Through the years we have witnessed, fights, falls in the rivulet, people throwing bottles at our walls and being abused, oh and people set our building on fire. Enter at your own risk. The site is privately owned and the current owners have not secured it and by doing so is probably their intention in order to get through their planning.

  • Great article, thank you for the information. There’s barely anything online about the baths at all. The place seems to have a lot of history. I used some of it in the description of a video/timelapse we did of the pool and linked back here. Hope it’s alright.

    The video is here if you’d like to check it out 🙂

    http://www.youtube.com/watch?v=RkrNX9WQgJk

  • Claire, are you still interested in having a look around inside? Will come back to see if there’s a response down the track.

  • Hi Claire, you might have some luck if you contact the Heritage Council in Hobart or Hobart City Council. I was hoping to have a look inside when I was in Hobart last year but instead had to hold the camera high over the barbed wire fence. Good luck Therese

  • Hey Dude Crush – that’s fine re the video – I will enjoy having a look. Like a lot of swimming pools théy are full of history but not much has ever been documented. Cheers Therese

  • Like Claire, I’m doing photography (at Uni) and trying to find abandoned areas for my major piece this year.

    Did anyone find out if permission was necessary to get in? I really want to see the inside for myself. Could someone please let me know via email?

    Damo
    (peckthechoc@hotmail.com)

  • The problem with swimming pols and many other ammenities is that as soon as the accountants, in the grey suits, have a look at the prof. & loss accounts of a pool, they’ll strike it off.

    They know the cost of everything and the value of nothing.

  • Thanks Damo, The end of an era. I will be in Hobart before Christmas so hopefully will have a chance to have one more look before the developers move in. Thanks for keeping me posted.

  • Living in Tassie, on Collins Street… I have actually always wondered WHO owned this property?

    As far as I know, and I walk past the Aquatic House every day to work, there will be some time before they begin demolition and construction.

    • Thanks for your comment. I am not sure who owns the property either but from information I have from a couple of years ago a local consortium was seeking to redevelop the site. A couple of months ago I heard that the redevelopment was about to start but appears not. Will see if I can find out more!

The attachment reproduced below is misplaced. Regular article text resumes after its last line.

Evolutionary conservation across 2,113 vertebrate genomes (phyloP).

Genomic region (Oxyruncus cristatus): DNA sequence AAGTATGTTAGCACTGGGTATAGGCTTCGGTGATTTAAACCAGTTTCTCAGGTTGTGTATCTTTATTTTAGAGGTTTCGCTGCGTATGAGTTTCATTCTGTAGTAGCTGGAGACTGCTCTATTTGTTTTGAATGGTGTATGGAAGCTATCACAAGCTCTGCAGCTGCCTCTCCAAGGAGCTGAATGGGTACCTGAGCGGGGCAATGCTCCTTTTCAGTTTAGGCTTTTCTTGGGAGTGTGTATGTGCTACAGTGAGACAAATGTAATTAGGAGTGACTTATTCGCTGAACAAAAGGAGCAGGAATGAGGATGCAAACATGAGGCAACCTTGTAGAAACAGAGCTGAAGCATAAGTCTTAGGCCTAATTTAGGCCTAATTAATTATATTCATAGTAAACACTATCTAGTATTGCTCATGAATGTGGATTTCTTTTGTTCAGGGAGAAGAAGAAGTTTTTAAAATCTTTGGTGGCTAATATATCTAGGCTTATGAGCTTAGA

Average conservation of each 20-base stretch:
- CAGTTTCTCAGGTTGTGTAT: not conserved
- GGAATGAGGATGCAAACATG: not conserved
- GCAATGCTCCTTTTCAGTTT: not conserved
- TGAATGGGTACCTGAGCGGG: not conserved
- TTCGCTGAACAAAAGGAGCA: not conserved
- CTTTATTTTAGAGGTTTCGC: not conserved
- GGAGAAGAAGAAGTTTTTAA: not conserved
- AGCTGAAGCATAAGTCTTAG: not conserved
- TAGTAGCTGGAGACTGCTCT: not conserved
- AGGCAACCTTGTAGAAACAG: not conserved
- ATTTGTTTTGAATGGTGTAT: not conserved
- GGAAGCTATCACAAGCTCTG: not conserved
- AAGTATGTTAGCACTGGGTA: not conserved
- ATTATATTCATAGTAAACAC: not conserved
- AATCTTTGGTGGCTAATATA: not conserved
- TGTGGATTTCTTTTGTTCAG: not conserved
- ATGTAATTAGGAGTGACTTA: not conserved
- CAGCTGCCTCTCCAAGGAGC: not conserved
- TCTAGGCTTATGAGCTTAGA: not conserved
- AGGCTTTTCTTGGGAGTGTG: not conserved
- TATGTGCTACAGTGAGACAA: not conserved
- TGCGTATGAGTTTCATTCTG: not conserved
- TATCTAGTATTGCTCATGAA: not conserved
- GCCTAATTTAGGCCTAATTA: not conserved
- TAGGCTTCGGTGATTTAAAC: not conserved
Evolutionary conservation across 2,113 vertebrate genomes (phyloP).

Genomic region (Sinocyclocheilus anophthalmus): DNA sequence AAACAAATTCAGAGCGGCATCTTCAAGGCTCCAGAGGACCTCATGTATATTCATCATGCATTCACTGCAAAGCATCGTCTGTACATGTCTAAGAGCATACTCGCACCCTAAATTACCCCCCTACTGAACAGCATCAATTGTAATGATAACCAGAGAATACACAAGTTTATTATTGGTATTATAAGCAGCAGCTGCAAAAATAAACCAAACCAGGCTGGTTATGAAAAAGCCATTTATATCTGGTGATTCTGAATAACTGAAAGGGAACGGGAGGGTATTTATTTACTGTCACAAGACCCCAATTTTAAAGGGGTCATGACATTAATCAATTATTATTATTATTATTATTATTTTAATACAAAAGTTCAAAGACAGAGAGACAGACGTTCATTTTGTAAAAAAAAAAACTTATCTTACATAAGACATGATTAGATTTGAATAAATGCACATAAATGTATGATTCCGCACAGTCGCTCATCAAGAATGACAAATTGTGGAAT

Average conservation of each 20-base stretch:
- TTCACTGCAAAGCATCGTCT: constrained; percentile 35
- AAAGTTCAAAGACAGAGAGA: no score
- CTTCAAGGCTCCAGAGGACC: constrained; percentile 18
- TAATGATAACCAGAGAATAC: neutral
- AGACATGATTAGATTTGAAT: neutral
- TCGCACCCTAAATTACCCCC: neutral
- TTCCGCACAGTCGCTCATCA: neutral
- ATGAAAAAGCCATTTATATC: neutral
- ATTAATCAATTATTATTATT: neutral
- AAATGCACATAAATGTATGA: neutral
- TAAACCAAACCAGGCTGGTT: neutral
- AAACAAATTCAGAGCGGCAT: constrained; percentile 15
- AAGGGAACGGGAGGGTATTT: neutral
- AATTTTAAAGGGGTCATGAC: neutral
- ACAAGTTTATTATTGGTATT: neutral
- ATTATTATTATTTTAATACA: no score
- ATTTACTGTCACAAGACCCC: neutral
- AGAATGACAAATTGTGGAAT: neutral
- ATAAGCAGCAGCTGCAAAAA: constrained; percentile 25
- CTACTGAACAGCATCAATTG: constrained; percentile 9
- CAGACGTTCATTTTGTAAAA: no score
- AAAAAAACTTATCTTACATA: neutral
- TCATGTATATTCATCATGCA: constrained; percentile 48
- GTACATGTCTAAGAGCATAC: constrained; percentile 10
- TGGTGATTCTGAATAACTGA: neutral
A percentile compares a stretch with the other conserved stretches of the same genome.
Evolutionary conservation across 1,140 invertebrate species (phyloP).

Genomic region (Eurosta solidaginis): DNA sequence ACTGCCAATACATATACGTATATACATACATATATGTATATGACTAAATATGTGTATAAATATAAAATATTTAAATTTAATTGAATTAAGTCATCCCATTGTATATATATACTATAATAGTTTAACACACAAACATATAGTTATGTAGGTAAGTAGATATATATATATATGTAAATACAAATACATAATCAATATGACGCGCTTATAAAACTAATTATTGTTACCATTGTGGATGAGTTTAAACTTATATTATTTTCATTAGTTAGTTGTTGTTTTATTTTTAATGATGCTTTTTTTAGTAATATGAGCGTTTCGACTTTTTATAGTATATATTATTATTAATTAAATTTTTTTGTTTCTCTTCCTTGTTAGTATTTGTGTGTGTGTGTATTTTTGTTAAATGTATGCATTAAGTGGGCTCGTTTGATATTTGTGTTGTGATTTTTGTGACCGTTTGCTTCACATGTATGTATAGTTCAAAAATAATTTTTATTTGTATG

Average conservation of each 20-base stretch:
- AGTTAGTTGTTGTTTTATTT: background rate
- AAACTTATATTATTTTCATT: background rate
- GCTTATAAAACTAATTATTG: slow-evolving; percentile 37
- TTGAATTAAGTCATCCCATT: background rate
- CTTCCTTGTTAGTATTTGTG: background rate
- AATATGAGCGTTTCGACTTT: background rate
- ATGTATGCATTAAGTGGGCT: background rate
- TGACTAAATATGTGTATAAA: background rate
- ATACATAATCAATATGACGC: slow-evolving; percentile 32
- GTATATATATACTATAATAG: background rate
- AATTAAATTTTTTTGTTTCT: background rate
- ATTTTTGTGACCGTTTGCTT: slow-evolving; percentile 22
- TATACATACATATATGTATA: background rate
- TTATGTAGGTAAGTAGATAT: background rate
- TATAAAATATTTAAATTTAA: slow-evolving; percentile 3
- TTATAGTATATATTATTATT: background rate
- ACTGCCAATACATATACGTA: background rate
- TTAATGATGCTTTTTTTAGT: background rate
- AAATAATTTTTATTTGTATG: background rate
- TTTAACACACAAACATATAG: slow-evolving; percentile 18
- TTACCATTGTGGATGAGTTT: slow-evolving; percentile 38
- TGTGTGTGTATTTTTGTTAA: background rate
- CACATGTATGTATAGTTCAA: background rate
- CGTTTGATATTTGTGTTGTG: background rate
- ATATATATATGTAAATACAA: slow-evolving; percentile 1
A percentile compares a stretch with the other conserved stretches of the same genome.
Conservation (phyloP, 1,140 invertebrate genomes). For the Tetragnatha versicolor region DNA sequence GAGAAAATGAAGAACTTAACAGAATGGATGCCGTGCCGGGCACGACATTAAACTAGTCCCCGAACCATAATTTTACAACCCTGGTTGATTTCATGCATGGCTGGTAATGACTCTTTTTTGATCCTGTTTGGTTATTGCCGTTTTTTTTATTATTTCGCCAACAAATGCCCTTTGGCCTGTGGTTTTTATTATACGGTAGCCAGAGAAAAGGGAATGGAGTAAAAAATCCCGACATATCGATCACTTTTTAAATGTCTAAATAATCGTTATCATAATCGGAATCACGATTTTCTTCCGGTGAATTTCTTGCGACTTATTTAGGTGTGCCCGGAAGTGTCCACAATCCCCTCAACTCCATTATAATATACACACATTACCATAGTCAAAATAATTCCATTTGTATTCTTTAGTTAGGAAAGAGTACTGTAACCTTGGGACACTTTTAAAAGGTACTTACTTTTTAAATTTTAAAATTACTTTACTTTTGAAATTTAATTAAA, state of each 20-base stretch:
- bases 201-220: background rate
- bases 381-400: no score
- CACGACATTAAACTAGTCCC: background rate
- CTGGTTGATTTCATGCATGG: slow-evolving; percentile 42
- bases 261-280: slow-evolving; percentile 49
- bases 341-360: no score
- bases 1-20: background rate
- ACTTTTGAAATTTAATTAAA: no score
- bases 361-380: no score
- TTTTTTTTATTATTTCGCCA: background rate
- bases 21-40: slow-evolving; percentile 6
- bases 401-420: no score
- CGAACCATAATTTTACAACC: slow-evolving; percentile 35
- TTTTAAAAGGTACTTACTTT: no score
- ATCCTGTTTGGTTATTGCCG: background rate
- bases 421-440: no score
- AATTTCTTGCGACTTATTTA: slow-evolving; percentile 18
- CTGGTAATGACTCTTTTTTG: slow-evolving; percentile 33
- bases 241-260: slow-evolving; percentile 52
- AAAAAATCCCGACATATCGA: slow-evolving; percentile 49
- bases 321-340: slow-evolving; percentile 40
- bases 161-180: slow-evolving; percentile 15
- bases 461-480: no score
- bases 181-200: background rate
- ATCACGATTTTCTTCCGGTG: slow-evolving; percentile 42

• Therese, a group of people including the guy who owns Da Angelo in Battery Point own the property and a construction company are involved. The reason for the slow start is that they need to sell the apartments to raise money to start construction. Pity its going to be 6 – 7 storey building taking up the majority of the pool site. Its so NOT in keeping with the surrounds.

    • Thanks for letting me know about that. Yes, shame about the height of the building. Was in Hobart just before Xmas so visited the site and took some photos which I will put up on my blog soon. Thanks again. Therese

    • The pool still there nothing done to it. Its a danger to many teens who sneek in there. The buildings are being used as a sqart. Many teens go there to use drugs. Something does need to be done to the site before someone dies there.

  • I swam competitively in the Tepid Pool up until we moved to the new Olympic Swimming Pool but continued with Royal Lifesaving Society training under the guidance of Doug Plaister in the Tepid Pool. I noted that you have the pool length of 55yds but this is not correct. The pool was around 37yds making 3 laps up to the competitive length of 110yds. For the 55yd swim, mainly the Under14s, was identified by a rope over the centre of the pool.

    • Thanks for your comment Ian. I will correct the length of the pool. When we were in Hobart last December the pool had been demolished and apartments were in the process of being built in its place. Only the facade of the original tepid baths which became the Douglas Plaister Aquatic House survived. End of an era!